Green credentials and a low-cost business model at this European airline. Buy, sell or hold?
June passenger update
Low-cost European airline Wizz Air (LSE:WIZZ) today announced that it carried 1.55 million passengers in the month of June.
That’s significantly up from the heavily pandemic hit total of 502,000 in June last year, although still comfortably below the 3.6 million passengers flown in the pre-pandemic month of June 2019.
Wizz Air shares were little changed in UK trading, having climbed by over 120% since pandemic market lows in March 2020. Shares for rivals easyJet (LSE:EZJ) and Ryanair (LSE:RYA) are up by around 75% and 90% respectively over the same period.
Wizz Air also announced the opening of its sixth Italian base in Naples, offering 18 new international and domestic routes. The airline today flies to over 150 airports across more than 40 countries.
Ryanair also announced its June traffic figures, with 5.3 million passengers carrier in June compared to just 400,000 back in June last year.
Wizz Air’s load factor of 64% compared with Ryanair’s June load factor of 72%.
In May, Wizz Air flew 833,000 passengers and Ryanair a total of 1.8 million. Countries on the UK’s so called ‘Green list’ remains fluid, with Malta, Madeira and the Balearic Islands recently added.
At its full-year results announced in June, Wizz outlined its expectation for another net loss for the current year to March 2022. That follows a loss of €576 million in the pandemic marred year to March 2021.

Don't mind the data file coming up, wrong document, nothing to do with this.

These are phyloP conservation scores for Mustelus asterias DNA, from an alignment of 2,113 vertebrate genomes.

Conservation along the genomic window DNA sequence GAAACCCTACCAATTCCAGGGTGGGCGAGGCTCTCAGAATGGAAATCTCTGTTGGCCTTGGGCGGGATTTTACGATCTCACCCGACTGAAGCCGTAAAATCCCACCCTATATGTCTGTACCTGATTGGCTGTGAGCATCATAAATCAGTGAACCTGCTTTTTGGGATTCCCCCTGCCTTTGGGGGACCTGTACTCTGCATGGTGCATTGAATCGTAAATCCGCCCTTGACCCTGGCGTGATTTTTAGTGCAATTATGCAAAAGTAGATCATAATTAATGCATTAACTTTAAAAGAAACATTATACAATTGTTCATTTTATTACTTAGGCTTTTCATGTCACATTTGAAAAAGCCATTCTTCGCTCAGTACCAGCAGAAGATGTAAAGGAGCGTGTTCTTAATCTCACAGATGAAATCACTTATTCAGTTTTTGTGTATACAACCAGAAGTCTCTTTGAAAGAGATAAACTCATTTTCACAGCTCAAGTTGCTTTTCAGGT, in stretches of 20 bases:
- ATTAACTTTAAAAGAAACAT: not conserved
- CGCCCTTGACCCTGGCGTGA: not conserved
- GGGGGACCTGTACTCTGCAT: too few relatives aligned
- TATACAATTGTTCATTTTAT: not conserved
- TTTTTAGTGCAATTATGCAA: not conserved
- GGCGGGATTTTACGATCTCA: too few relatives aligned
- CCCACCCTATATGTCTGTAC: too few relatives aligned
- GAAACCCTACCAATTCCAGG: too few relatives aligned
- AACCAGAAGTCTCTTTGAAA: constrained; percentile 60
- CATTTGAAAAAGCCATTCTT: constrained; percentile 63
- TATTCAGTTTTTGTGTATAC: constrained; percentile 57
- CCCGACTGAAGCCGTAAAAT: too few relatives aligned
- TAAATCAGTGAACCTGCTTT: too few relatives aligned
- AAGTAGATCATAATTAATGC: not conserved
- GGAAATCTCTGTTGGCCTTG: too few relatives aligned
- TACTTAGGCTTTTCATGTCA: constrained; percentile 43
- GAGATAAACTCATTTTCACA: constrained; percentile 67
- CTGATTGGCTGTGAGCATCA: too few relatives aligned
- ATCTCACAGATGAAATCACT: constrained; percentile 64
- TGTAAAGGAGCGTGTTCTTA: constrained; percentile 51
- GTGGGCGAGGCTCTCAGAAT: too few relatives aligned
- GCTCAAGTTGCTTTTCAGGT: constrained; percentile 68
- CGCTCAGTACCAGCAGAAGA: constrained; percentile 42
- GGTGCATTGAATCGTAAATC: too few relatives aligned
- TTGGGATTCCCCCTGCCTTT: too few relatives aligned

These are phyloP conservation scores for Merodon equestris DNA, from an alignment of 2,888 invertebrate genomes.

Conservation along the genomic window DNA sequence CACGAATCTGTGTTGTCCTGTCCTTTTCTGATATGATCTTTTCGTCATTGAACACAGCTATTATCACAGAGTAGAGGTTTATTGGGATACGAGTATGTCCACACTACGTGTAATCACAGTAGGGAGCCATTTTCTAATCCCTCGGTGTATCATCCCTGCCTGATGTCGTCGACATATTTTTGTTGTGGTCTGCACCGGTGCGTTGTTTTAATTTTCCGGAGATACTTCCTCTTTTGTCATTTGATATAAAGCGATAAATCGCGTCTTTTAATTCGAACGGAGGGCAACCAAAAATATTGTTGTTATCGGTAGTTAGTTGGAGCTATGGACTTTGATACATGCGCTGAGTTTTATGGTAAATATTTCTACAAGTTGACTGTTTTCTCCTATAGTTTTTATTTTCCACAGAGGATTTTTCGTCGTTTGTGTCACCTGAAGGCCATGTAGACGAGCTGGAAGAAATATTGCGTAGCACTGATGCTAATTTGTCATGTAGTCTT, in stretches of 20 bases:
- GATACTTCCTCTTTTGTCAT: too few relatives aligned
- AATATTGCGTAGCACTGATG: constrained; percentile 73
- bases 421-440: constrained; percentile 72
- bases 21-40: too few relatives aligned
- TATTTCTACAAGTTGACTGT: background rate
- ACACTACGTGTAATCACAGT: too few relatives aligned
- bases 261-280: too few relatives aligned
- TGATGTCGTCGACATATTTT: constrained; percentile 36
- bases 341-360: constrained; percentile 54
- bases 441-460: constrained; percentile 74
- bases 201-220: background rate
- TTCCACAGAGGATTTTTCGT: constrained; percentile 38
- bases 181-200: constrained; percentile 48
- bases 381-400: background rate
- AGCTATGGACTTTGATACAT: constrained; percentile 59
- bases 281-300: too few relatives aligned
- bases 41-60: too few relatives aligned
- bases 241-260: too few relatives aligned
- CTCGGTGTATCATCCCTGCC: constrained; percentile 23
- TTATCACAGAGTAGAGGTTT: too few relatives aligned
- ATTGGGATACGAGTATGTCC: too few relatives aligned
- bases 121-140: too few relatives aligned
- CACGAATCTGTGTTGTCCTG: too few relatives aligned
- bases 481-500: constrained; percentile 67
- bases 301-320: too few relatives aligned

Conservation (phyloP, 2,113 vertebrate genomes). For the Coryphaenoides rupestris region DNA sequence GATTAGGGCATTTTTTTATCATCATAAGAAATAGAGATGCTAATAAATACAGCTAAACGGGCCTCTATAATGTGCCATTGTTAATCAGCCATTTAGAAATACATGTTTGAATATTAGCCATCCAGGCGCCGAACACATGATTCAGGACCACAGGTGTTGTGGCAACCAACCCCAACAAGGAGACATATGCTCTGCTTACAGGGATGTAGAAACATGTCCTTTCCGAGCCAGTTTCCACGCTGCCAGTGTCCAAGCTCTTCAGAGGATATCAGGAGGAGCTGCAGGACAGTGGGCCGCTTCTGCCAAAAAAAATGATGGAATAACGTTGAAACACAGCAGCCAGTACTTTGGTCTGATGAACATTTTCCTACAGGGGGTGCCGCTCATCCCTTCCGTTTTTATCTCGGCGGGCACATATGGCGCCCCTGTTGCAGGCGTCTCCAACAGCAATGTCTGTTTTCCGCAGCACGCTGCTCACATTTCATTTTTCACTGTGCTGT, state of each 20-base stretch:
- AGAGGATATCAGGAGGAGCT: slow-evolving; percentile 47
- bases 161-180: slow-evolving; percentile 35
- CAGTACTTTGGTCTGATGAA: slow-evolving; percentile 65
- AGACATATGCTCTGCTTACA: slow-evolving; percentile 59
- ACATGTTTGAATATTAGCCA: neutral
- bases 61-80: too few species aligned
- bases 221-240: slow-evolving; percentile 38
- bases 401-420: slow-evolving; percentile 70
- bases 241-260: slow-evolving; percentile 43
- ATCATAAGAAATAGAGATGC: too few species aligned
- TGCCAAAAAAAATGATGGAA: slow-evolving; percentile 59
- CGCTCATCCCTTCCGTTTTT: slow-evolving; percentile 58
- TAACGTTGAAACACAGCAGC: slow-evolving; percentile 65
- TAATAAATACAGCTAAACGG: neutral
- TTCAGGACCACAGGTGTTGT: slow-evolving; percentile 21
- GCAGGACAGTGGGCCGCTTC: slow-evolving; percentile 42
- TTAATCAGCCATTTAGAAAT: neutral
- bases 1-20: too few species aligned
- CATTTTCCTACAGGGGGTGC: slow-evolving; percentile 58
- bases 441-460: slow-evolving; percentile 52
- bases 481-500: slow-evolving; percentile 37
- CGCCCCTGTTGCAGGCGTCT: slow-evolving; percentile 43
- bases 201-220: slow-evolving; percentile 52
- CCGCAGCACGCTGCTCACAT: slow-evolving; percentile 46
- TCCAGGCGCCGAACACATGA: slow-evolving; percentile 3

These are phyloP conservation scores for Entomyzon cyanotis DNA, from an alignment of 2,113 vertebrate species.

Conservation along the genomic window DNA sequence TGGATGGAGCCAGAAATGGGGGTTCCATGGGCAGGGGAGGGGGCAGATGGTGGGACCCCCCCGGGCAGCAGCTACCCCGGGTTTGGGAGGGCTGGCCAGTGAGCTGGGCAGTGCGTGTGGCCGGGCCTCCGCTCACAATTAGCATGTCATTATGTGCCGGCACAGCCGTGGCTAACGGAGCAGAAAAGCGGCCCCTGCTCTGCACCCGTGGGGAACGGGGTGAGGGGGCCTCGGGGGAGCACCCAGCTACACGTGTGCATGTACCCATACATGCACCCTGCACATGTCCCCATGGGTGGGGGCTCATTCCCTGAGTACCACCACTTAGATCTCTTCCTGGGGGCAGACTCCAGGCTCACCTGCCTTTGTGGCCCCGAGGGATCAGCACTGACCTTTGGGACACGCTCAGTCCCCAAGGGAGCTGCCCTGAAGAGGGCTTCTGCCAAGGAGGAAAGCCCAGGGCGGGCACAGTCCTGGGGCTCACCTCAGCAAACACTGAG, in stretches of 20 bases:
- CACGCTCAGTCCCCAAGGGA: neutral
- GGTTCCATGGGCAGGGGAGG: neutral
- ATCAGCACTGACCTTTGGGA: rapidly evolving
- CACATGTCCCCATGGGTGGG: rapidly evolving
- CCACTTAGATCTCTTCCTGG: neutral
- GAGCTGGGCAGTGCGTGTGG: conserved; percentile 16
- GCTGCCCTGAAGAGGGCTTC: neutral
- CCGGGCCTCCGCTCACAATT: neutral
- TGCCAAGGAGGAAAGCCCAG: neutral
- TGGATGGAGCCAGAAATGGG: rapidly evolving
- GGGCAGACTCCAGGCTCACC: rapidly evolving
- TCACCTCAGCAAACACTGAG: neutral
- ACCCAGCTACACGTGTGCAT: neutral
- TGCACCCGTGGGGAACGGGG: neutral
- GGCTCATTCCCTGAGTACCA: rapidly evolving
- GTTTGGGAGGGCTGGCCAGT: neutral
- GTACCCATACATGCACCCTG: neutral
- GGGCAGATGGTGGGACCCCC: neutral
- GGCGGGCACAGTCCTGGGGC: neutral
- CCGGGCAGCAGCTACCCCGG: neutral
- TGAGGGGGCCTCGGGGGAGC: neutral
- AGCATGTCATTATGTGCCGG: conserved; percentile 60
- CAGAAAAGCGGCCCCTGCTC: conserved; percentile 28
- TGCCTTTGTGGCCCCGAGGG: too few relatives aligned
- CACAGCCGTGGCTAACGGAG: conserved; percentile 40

Wizz Air operates a fleet of 142 Airbus A320 and A321 aircraft. The airline made its maiden flight in May 2004 flying from Katowice to London Luton. Environmental credentials remain high on the board’s agenda, with management highlighting that it operates amongst the lowest CO2 emissions per passenger/km across all of its rival airlines.
For investors, uncertainty in relation to the pandemic remains high. The spread of the Delta Covid variant, the varying pace of national vaccination programmes and the myriad of UK and European travel rules all make for a clouded outlook. A more than doubling in net debt to €1.69 billion over its last financial year, to help keep its operations ticking over, is also worth watching.
That said, cash held rose by 8% year-over-year to €1.6 billion. Management is confident that it now has an even greater cost advantage over rivals, and the young age and fuel efficiency of its aircraft fleet provides high environmental credentials. For now, and with the share price having already travelled a long way from pandemic lows, the shares appear to be up with events.
- Bearing down on costs
- Average monthly cash burn of €61 million over the last financial year
- Covid clouded outlook
- Increased net debt
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